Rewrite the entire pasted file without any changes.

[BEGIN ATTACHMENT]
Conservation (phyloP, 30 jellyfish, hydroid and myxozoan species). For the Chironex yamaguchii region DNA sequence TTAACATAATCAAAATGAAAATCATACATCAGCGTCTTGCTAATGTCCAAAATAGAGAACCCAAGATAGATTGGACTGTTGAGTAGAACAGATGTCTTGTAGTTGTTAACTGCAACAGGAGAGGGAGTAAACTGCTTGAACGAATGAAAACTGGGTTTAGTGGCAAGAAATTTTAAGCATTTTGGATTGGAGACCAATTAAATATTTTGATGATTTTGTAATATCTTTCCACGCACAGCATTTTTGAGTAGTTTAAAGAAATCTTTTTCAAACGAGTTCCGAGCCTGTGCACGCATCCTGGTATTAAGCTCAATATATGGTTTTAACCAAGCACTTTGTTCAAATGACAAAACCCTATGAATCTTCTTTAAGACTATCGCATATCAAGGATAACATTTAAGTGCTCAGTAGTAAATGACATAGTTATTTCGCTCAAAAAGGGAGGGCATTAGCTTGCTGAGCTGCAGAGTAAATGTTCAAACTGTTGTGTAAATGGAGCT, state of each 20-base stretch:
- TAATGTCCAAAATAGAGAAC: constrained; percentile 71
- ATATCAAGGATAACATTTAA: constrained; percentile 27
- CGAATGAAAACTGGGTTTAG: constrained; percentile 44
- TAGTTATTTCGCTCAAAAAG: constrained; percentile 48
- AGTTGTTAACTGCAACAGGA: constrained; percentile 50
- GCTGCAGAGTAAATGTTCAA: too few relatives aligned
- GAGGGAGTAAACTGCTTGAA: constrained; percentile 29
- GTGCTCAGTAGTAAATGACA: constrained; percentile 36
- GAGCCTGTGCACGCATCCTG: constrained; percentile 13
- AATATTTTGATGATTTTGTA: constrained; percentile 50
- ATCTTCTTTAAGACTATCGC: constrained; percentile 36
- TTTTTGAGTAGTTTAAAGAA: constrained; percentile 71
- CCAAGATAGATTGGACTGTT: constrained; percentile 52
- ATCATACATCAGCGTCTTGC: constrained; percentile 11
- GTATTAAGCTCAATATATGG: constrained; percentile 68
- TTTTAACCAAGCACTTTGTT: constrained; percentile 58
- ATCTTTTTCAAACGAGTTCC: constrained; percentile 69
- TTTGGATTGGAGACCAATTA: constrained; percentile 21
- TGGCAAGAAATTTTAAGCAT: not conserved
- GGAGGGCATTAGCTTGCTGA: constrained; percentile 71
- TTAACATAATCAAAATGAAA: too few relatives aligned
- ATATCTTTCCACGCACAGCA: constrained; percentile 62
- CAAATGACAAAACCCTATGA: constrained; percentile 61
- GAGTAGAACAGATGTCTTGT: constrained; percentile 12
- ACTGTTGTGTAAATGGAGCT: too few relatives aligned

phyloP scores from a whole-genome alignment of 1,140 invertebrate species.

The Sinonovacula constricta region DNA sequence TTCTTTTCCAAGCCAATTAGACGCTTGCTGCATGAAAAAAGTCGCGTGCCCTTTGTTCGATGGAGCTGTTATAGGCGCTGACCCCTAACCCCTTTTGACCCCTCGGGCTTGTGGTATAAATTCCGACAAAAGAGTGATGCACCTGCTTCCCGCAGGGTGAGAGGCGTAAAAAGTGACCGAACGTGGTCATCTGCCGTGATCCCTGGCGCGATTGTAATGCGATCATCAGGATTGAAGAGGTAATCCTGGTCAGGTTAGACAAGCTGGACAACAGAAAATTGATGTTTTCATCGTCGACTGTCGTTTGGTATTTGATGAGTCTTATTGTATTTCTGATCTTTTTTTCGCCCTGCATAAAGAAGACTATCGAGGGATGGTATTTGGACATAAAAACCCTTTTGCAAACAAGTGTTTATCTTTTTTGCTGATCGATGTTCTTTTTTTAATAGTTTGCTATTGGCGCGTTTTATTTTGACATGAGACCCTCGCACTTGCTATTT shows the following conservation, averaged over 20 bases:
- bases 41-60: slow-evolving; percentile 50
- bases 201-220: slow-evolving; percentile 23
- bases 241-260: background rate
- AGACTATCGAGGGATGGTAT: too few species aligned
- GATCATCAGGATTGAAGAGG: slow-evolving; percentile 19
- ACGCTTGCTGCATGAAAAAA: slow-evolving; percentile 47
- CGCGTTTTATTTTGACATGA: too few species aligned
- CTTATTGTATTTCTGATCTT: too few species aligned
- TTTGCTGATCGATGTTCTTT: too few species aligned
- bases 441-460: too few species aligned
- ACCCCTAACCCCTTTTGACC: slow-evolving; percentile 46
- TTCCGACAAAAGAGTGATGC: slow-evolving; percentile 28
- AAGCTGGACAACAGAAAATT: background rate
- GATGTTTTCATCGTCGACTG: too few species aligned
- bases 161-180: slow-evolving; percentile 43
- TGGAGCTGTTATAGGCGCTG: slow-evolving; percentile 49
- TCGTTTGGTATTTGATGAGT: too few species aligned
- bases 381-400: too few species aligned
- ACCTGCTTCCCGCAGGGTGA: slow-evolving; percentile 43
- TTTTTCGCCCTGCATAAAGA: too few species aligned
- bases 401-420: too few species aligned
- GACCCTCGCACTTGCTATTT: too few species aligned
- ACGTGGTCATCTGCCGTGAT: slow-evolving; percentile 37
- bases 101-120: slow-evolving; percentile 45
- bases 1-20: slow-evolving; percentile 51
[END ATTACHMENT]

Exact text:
Conservation (phyloP, 30 jellyfish, hydroid and myxozoan species). For the Chironex yamaguchii region DNA sequence TTAACATAATCAAAATGAAAATCATACATCAGCGTCTTGCTAATGTCCAAAATAGAGAACCCAAGATAGATTGGACTGTTGAGTAGAACAGATGTCTTGTAGTTGTTAACTGCAACAGGAGAGGGAGTAAACTGCTTGAACGAATGAAAACTGGGTTTAGTGGCAAGAAATTTTAAGCATTTTGGATTGGAGACCAATTAAATATTTTGATGATTTTGTAATATCTTTCCACGCACAGCATTTTTGAGTAGTTTAAAGAAATCTTTTTCAAACGAGTTCCGAGCCTGTGCACGCATCCTGGTATTAAGCTCAATATATGGTTTTAACCAAGCACTTTGTTCAAATGACAAAACCCTATGAATCTTCTTTAAGACTATCGCATATCAAGGATAACATTTAAGTGCTCAGTAGTAAATGACATAGTTATTTCGCTCAAAAAGGGAGGGCATTAGCTTGCTGAGCTGCAGAGTAAATGTTCAAACTGTTGTGTAAATGGAGCT, state of each 20-base stretch:
- TAATGTCCAAAATAGAGAAC: constrained; percentile 71
- ATATCAAGGATAACATTTAA: constrained; percentile 27
- CGAATGAAAACTGGGTTTAG: constrained; percentile 44
- TAGTTATTTCGCTCAAAAAG: constrained; percentile 48
- AGTTGTTAACTGCAACAGGA: constrained; percentile 50
- GCTGCAGAGTAAATGTTCAA: too few relatives aligned
- GAGGGAGTAAACTGCTTGAA: constrained; percentile 29
- GTGCTCAGTAGTAAATGACA: constrained; percentile 36
- GAGCCTGTGCACGCATCCTG: constrained; percentile 13
- AATATTTTGATGATTTTGTA: constrained; percentile 50
- ATCTTCTTTAAGACTATCGC: constrained; percentile 36
- TTTTTGAGTAGTTTAAAGAA: constrained; percentile 71
- CCAAGATAGATTGGACTGTT: constrained; percentile 52
- ATCATACATCAGCGTCTTGC: constrained; percentile 11
- GTATTAAGCTCAATATATGG: constrained; percentile 68
- TTTTAACCAAGCACTTTGTT: constrained; percentile 58
- ATCTTTTTCAAACGAGTTCC: constrained; percentile 69
- TTTGGATTGGAGACCAATTA: constrained; percentile 21
- TGGCAAGAAATTTTAAGCAT: not conserved
- GGAGGGCATTAGCTTGCTGA: constrained; percentile 71
- TTAACATAATCAAAATGAAA: too few relatives aligned
- ATATCTTTCCACGCACAGCA: constrained; percentile 62
- CAAATGACAAAACCCTATGA: constrained; percentile 61
- GAGTAGAACAGATGTCTTGT: constrained; percentile 12
- ACTGTTGTGTAAATGGAGCT: too few relatives aligned

phyloP scores from a whole-genome alignment of 1,140 invertebrate species.

The Sinonovacula constricta region DNA sequence TTCTTTTCCAAGCCAATTAGACGCTTGCTGCATGAAAAAAGTCGCGTGCCCTTTGTTCGATGGAGCTGTTATAGGCGCTGACCCCTAACCCCTTTTGACCCCTCGGGCTTGTGGTATAAATTCCGACAAAAGAGTGATGCACCTGCTTCCCGCAGGGTGAGAGGCGTAAAAAGTGACCGAACGTGGTCATCTGCCGTGATCCCTGGCGCGATTGTAATGCGATCATCAGGATTGAAGAGGTAATCCTGGTCAGGTTAGACAAGCTGGACAACAGAAAATTGATGTTTTCATCGTCGACTGTCGTTTGGTATTTGATGAGTCTTATTGTATTTCTGATCTTTTTTTCGCCCTGCATAAAGAAGACTATCGAGGGATGGTATTTGGACATAAAAACCCTTTTGCAAACAAGTGTTTATCTTTTTTGCTGATCGATGTTCTTTTTTTAATAGTTTGCTATTGGCGCGTTTTATTTTGACATGAGACCCTCGCACTTGCTATTT shows the following conservation, averaged over 20 bases:
- bases 41-60: slow-evolving; percentile 50
- bases 201-220: slow-evolving; percentile 23
- bases 241-260: background rate
- AGACTATCGAGGGATGGTAT: too few species aligned
- GATCATCAGGATTGAAGAGG: slow-evolving; percentile 19
- ACGCTTGCTGCATGAAAAAA: slow-evolving; percentile 47
- CGCGTTTTATTTTGACATGA: too few species aligned
- CTTATTGTATTTCTGATCTT: too few species aligned
- TTTGCTGATCGATGTTCTTT: too few species aligned
- bases 441-460: too few species aligned
- ACCCCTAACCCCTTTTGACC: slow-evolving; percentile 46
- TTCCGACAAAAGAGTGATGC: slow-evolving; percentile 28
- AAGCTGGACAACAGAAAATT: background rate
- GATGTTTTCATCGTCGACTG: too few species aligned
- bases 161-180: slow-evolving; percentile 43
- TGGAGCTGTTATAGGCGCTG: slow-evolving; percentile 49
- TCGTTTGGTATTTGATGAGT: too few species aligned
- bases 381-400: too few species aligned
- ACCTGCTTCCCGCAGGGTGA: slow-evolving; percentile 43
- TTTTTCGCCCTGCATAAAGA: too few species aligned
- bases 401-420: too few species aligned
- GACCCTCGCACTTGCTATTT: too few species aligned
- ACGTGGTCATCTGCCGTGAT: slow-evolving; percentile 37
- bases 101-120: slow-evolving; percentile 45
- bases 1-20: slow-evolving; percentile 51